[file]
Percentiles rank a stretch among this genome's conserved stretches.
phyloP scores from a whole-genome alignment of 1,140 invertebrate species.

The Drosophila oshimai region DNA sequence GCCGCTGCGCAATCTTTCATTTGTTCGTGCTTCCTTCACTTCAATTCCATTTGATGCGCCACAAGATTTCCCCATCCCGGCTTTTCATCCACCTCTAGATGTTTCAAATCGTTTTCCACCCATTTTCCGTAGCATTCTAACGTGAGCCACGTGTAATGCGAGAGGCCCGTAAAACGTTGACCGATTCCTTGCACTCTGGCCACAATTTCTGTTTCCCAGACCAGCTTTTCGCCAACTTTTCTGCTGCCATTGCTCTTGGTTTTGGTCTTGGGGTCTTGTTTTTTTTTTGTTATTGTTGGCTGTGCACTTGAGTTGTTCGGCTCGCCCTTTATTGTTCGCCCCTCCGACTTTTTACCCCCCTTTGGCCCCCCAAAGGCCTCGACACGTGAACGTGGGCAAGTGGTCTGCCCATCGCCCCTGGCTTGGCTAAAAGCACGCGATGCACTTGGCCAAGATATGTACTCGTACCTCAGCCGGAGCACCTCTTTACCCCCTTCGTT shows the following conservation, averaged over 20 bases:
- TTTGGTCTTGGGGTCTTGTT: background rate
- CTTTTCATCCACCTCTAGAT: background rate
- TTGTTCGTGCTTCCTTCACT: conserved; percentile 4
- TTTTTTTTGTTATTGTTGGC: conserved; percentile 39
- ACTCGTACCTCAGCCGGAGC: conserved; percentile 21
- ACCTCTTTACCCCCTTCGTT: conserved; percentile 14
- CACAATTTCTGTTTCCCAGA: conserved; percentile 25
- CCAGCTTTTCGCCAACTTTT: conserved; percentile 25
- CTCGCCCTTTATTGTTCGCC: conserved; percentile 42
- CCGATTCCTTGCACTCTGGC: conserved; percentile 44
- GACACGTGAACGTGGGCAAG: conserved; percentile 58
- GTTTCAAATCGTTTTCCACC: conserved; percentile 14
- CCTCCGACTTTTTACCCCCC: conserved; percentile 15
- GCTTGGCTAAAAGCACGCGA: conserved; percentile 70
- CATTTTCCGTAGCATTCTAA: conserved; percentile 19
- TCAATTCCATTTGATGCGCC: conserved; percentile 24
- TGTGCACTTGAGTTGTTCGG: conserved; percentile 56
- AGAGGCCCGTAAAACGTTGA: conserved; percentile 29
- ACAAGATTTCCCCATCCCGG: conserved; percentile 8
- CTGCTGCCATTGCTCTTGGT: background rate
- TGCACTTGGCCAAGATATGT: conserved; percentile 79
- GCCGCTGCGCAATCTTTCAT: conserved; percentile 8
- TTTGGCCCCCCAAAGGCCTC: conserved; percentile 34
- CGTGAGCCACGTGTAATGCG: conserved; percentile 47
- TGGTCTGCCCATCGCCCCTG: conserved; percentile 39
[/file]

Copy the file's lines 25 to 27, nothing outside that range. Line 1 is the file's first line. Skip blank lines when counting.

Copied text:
- GCCGCTGCGCAATCTTTCAT: conserved; percentile 8
- TTTGGCCCCCCAAAGGCCTC: conserved; percentile 34
- CGTGAGCCACGTGTAATGCG: conserved; percentile 47